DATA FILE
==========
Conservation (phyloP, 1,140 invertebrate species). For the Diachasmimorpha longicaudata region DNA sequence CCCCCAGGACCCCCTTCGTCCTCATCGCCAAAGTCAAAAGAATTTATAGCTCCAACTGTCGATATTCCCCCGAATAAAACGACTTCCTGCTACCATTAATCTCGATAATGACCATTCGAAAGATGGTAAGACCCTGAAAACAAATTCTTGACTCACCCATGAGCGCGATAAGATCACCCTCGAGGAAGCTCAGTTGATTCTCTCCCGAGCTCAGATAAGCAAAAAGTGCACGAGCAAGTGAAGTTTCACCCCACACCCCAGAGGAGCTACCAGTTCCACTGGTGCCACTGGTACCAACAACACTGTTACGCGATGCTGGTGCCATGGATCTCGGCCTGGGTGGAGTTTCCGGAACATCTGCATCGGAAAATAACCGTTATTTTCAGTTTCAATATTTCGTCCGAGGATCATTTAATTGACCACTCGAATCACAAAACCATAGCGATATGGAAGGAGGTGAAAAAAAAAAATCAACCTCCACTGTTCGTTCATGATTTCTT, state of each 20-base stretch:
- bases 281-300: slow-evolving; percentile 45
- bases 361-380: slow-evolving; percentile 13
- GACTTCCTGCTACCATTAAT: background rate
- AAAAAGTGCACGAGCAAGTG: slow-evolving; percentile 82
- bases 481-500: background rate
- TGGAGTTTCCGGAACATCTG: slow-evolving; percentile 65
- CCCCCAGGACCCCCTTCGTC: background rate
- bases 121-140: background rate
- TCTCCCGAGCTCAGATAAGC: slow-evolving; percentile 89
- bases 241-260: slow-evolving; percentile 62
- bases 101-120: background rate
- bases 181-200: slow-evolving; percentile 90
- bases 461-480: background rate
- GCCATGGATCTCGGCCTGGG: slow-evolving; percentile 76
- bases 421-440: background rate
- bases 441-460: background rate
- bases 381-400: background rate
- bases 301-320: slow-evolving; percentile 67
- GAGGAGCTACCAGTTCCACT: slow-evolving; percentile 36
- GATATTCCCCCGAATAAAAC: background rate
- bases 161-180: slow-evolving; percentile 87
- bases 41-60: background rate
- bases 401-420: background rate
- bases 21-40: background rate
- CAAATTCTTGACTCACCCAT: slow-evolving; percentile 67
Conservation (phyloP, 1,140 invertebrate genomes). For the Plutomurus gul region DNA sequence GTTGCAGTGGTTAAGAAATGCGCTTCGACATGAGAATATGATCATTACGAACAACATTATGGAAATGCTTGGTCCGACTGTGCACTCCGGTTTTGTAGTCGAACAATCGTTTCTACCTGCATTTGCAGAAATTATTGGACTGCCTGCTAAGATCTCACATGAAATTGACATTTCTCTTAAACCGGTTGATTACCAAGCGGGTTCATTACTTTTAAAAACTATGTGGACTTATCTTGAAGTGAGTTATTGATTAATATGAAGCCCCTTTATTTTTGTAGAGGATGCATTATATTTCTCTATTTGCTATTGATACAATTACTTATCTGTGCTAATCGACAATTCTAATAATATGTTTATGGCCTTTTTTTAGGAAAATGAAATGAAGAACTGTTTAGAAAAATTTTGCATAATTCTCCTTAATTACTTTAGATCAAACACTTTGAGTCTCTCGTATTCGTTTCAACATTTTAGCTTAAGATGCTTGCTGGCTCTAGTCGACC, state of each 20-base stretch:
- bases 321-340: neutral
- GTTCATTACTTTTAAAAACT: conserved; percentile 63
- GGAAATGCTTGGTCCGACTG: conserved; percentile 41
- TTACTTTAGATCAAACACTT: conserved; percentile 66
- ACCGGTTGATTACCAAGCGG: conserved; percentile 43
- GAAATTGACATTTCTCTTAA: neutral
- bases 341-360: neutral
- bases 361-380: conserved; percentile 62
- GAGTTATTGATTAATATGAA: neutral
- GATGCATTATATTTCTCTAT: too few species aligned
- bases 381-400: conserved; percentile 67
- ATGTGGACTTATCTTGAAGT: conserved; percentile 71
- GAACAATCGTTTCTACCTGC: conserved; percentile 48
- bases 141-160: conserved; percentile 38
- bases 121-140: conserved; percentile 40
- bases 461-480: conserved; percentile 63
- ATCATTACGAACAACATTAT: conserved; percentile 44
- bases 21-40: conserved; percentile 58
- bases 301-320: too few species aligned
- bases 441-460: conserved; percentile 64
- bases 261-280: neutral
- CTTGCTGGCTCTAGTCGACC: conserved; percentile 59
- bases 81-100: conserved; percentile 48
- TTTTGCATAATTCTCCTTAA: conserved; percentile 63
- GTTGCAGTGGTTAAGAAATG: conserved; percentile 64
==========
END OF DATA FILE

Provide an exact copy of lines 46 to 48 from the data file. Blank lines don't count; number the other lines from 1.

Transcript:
- bases 301-320: too few species aligned
- bases 441-460: conserved; percentile 64
- bases 261-280: neutral